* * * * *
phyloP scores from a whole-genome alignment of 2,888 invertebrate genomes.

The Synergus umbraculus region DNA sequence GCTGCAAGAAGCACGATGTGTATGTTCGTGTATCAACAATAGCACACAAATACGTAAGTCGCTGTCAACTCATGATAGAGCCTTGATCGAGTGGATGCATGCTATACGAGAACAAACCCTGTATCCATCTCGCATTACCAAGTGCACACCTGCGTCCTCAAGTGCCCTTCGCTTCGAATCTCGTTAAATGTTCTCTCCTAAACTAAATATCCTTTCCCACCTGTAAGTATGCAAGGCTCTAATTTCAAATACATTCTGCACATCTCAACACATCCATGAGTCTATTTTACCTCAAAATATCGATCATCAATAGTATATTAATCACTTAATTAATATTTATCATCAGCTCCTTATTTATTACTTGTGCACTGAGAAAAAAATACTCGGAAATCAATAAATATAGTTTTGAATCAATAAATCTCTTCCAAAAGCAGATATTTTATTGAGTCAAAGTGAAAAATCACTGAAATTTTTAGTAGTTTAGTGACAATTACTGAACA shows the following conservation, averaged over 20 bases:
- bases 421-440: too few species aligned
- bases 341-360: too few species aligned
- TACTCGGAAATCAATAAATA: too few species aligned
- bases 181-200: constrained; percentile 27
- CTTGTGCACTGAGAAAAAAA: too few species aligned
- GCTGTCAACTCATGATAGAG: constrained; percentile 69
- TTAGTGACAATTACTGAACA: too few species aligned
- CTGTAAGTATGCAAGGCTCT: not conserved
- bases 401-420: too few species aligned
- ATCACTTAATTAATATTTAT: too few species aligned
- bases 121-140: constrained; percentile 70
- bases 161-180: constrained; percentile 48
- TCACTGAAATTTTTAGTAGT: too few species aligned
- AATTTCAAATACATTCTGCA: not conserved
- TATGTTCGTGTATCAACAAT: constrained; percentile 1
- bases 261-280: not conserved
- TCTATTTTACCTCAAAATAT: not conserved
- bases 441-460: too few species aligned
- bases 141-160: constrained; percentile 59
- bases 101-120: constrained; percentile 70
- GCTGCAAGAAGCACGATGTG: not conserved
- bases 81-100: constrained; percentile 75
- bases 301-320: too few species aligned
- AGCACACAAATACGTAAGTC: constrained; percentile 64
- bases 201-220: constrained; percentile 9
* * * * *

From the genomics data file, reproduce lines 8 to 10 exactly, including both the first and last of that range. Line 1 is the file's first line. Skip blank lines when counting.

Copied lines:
- GCTGTCAACTCATGATAGAG: constrained; percentile 69
- TTAGTGACAATTACTGAACA: too few species aligned
- CTGTAAGTATGCAAGGCTCT: not conserved